Sunday, 22 May 2011


After scraping and sanding comes painting. Yesterday John scraped the gunwhales and rubbing strakes to reveal paint that was flaking off but very little rust, to our relief. I undercoated the lockers and the foredeck.
Today I aimed to paint a top coat on the foredeck and lockers, but the wind was so fierce and the air so full of willow seed that I abandoned any idea of top coat and concentrated on the port gunwhale and strakes which I could reach from the jetty. Having daubed these with anti-rust yesterday I added a coat of primer today, crawling on all fours and dabbing the brush at likely spots.
The flurries of willow seed  ...

... (picture from Wild About Britain) were beginning to subside, caught in spiders' webs and in nooks and crannies of the hull, but sudden winds brought out more flurries so any wet painted surface would have become a furry coat in minutes.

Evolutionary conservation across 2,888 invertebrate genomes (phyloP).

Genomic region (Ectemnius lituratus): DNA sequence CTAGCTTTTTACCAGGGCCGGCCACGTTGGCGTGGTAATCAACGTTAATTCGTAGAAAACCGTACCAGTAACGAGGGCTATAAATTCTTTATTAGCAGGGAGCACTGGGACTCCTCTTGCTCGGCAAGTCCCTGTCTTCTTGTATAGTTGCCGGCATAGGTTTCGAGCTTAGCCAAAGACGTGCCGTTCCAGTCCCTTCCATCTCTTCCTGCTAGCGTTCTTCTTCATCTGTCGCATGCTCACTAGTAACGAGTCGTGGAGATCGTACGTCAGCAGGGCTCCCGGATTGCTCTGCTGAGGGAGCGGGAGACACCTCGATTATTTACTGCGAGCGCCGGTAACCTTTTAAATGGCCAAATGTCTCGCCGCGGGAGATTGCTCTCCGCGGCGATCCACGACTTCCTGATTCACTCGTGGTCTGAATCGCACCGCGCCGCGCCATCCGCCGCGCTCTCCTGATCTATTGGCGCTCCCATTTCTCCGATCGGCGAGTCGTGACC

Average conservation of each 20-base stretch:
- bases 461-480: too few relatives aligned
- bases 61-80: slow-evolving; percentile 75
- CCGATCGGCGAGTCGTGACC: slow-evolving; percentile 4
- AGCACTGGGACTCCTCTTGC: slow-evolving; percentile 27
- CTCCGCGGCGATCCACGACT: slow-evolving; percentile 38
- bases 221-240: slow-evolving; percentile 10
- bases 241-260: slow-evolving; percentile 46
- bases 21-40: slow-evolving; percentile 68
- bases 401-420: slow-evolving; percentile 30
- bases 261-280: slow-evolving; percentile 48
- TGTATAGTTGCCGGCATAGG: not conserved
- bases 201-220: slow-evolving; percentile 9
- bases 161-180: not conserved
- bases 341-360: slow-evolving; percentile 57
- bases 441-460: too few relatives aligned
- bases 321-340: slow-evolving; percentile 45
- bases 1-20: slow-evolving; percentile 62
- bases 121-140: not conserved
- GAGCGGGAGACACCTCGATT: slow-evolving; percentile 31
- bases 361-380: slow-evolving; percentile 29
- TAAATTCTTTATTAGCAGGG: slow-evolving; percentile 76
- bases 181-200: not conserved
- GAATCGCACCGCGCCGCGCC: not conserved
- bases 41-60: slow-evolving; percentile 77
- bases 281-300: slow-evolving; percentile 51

A chap along the way says we should just leave it and rub it off when the paint has dried. He says you can do this with flies caught in wet paint too - leave them to die then break their legs off. Sounds rather unkind - but what else can you do? Answer: leave further painting till another day....

Saturday, 14 May 2011

Applying the Primer

Spurred on by the knowledge that we have now had 3,000 hits on our Blog (well it sounds a lot but I guess Google gets that many per second *) and that the hard work of First Scraping was over I maintained my enthusiasm by applying the first coat of primer.
It took nearly 15 minutes of constantly stirring the tin with a specially imported stick to get the lumpy stuff mixed with the wet stuff (how long had it been standing like that? Think geological time, as the sands sink slowly to the sea taking the bones of dead creatures while the waters float effortlessly above) but then I was at it with the brush, spreading primer over the areas I'd anti-rusted yesterday, concentrating on the areas without paint, leaving the good painted areas for a full coat of undercoat later. My thinking is that if I can build up with primer the areas that have rusted and flaked away, one day all the surface will be glassy smooth....